Botanical Name: Terminalia chebularetz
Indian Name: Harad or Haritaki
English name: Chebulic Myroblan
Origin, Distribution and Composition
This is a wonderful herb and is known as long-life elixir. It is the fruit of a middle-sized or large tree which has egg-shaped 10 to 20 cm long leaves and dull white flowers in spikes at the end of its branches. The fruit, which is 2 to 4 cm long, has five distinct ribs on its body.
This herb is indigenous to India. It has been used in Indian system of medicine for a very long time. The physicians in ancient India used it in the treatment of diarrhoea, dysentery, heart-burn, flatulence, dyspepsia and liver and spleen disorders.
There is an old Indian proverb which says, "If one bites a piece of haritaki everyday after meals and swallows its juice, he will remain free from all diseases."
The fruit contains an astringent substance. The astringency is due to the characteristic principle chebulinic acid.
Among its many medicinal virtues, is its use as a mild, safe and efficacious laxative. The drug helps arrest secretion or bleeding and strengthens the stomach and promotes its action.
It is useful in correcting disordered processes of nutrition by which the organism ingests, digests, absorbs, utilises and excretes food substance and restores the normal function of the system. This herb is one of the ingredients of the famous Ayurvedic preparation triphala which is used in the treatment of enlarged liver, stomach disorders and pain in the eyes.
The juice of is highly beneficial in the treatment of acidity and heart-burn. It neutralizes the acidity in the stomach, if taken after meals. For better results, this juice should be combined with the juice of Indian gooseberry (amla). Chewing a piece of this herb is an age-old remedy for heart-burn.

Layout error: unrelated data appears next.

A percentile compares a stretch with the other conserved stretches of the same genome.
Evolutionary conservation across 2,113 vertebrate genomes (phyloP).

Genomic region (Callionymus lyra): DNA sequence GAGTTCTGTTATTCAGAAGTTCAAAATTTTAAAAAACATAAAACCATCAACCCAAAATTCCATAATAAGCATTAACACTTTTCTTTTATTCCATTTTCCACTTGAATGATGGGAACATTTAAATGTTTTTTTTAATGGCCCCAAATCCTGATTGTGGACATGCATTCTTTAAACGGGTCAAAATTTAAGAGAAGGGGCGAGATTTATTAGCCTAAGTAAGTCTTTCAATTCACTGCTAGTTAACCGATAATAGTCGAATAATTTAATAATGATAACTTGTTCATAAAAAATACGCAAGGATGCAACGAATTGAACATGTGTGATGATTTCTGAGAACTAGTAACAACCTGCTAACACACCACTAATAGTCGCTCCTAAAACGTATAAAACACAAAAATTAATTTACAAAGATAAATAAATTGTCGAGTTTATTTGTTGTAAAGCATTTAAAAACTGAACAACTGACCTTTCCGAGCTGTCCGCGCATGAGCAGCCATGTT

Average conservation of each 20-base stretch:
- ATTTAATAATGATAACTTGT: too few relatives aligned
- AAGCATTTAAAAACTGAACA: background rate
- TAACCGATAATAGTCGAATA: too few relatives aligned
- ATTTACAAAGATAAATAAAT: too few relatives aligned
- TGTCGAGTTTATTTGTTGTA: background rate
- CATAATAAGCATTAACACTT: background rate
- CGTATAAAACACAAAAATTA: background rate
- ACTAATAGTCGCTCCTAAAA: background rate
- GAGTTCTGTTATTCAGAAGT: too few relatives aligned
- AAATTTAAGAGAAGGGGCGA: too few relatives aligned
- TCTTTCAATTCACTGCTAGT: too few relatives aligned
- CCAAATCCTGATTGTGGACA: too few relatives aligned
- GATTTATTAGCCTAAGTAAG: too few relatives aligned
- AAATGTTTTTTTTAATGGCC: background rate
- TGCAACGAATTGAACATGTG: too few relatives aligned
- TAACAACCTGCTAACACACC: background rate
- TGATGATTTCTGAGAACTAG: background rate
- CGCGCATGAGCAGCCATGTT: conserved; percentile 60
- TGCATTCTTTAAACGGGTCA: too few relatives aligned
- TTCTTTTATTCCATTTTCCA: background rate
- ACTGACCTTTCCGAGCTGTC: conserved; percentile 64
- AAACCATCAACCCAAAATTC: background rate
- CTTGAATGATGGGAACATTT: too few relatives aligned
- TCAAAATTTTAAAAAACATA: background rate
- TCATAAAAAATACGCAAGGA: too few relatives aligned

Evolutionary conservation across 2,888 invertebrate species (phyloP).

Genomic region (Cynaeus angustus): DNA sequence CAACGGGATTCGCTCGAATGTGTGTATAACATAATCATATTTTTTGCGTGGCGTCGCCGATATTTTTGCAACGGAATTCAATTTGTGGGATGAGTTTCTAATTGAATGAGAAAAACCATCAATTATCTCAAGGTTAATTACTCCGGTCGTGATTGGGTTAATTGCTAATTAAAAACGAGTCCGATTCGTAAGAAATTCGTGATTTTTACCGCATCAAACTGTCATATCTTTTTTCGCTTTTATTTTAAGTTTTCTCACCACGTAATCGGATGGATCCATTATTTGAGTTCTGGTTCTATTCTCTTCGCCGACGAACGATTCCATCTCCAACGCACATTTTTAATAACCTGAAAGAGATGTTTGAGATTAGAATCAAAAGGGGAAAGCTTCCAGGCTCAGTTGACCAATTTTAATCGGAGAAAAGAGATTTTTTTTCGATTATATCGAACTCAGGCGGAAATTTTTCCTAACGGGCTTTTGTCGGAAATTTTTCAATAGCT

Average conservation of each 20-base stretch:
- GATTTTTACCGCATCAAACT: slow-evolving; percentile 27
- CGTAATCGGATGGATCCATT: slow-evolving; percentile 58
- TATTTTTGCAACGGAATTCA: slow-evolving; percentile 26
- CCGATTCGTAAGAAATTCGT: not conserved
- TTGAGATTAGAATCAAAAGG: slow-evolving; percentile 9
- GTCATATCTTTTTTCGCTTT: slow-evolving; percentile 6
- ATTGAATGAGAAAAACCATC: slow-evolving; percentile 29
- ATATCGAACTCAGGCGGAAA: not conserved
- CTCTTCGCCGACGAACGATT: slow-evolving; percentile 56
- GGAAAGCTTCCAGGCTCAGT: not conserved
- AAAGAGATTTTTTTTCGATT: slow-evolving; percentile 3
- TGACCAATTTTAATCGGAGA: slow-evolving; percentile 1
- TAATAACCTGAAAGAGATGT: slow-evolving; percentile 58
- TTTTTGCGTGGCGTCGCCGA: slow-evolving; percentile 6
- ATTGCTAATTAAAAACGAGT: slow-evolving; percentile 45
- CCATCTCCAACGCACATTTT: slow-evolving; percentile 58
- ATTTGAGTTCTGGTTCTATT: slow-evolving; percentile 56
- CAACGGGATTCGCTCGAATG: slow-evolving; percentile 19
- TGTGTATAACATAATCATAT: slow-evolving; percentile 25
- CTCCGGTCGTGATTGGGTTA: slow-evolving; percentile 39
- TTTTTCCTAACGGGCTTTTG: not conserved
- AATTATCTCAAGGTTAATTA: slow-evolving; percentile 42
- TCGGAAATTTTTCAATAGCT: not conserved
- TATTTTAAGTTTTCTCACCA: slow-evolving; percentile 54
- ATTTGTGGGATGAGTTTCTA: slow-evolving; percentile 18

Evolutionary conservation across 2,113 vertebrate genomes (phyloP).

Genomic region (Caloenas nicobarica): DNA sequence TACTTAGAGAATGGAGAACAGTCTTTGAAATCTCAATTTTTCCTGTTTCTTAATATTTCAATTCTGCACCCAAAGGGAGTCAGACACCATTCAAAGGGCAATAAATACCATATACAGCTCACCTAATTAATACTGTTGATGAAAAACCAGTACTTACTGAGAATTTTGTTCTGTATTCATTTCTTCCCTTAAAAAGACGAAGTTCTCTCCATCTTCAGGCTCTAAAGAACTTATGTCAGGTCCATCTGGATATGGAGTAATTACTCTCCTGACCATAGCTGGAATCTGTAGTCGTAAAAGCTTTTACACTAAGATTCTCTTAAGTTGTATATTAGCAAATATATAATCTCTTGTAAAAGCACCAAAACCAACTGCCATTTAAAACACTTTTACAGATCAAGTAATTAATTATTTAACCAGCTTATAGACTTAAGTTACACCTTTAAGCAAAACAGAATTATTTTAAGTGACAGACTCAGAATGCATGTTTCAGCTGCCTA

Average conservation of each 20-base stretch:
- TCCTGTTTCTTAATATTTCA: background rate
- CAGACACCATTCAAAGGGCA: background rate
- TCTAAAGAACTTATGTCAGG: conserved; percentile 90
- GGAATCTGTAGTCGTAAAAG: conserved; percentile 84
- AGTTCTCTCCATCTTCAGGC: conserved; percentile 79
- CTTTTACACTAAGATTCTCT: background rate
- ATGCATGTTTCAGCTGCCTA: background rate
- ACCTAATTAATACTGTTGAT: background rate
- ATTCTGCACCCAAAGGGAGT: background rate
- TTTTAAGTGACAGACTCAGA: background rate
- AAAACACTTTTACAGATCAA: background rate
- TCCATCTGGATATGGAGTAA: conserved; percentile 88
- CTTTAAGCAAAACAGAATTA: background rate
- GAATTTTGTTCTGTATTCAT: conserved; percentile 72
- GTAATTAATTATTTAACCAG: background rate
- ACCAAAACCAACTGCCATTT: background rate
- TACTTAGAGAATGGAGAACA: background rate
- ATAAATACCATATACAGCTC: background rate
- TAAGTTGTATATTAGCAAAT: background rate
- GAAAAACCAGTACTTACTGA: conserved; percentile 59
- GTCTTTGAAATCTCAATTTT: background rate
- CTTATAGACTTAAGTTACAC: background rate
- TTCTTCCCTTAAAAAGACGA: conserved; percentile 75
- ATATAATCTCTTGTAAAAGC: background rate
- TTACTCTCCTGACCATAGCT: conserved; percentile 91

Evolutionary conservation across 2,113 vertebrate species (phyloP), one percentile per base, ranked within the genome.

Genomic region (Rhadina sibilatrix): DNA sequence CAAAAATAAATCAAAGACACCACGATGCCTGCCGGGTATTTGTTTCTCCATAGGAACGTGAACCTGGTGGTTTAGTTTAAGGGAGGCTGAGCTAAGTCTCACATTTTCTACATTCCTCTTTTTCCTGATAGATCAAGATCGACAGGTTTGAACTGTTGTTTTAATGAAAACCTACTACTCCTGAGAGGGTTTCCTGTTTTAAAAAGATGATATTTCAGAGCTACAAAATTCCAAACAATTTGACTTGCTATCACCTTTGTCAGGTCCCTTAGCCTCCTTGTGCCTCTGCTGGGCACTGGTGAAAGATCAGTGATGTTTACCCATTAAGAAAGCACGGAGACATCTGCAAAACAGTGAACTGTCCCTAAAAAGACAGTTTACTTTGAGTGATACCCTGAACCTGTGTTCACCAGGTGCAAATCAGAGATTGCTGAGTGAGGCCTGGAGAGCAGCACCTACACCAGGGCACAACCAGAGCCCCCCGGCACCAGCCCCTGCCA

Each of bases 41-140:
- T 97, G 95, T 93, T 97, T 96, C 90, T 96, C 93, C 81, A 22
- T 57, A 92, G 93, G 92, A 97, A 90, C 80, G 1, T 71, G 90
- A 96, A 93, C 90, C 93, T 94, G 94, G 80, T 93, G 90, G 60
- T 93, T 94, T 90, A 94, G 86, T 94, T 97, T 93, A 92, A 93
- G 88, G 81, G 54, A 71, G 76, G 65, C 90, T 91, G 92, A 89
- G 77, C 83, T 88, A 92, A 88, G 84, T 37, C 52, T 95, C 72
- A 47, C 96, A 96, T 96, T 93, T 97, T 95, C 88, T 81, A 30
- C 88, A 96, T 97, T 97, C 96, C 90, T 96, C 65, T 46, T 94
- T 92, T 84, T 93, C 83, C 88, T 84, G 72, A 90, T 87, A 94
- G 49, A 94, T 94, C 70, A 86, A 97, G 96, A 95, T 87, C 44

A piece of the fruit chewed every night, will reduce asthmatic tendencies to the minimum.
As a mild laxative, it is useful in constipation. Either the pulp of 2 or 3 fruits with a little rock salt or a decoction of 6 fruits and 4 grams of cloves or cinnamon, should be taken daily at bed time to relieve constipation.
Diarrhoea and Dysentery
This herb is also an effective remedy for chronic diarrhea and dysentery. Four grams of the pulp of the unripe fruit is given with honey and aromatics such as clove and cinnamon twice a day in the treatment of these diseases.
This is a popular remedy for piles. The fresh fruits should be fried to a golden brown color in castor oil, powdered and stored. Half a teaspoon of this dissolved on the tongue at bedtime brings about normal bowel movement in the morning and its astringent property heals the pile masses.
The use of a diluted decoction of this herb is a popular gargle for mouth inflammation. The paste of the fruit mixed in thin buttermilk also makes a very effective gargle in gum inflammation. The powder of the fruit when applied directly on the painful tooth gives relief.
The herb is very useful in skin disorders like chronic ulcers, wounds and scalds. A fine powder of the fruit mixed with carrion oil-made from fat of an animal-makes an excellent ointment for burns and scalds.
This herb is also used to cure whitlow. The fruits are roasted, powdered and sieved. This powder is mixed in dilute tamarind water to make a fine paste which is applied on the infected finger. The astringent action of chebulic myroblan combines with the acidic effect of tamarind water to dry up infection.
A dilute decoction of this is used as an eye wash helps to relieve eye congestion. The fruit being astringent, decreases swelling and inflammation.
A thick paste of the herb applied over the swelling is a good remedy for treating mumps.
A decoction of the herb is useful in vaginal irritation and inflammation. It should be used as a douche to wash the vulval parts. When there is thick white discharge, washing the part with a decoction made with neem leaves and chebulic myroblan fruits will help greatly.
Precautions: The use of Chebulic myroblan should be avoided during pregnancy as it may cause abortion.
The herb is useful as a hair tonic. A paste of the fruit is boiled in coconut oil till its essence completely dissolves in the oil. This oil used regularly gives vitality to hair.
The docoction of this herb is a popular hair rinse which many Indian women use to blacken grey hair. Sweets and pickles based on chebulic myroblan are commonly used in Indian homes. They are believed to be digestive and mild laxative.
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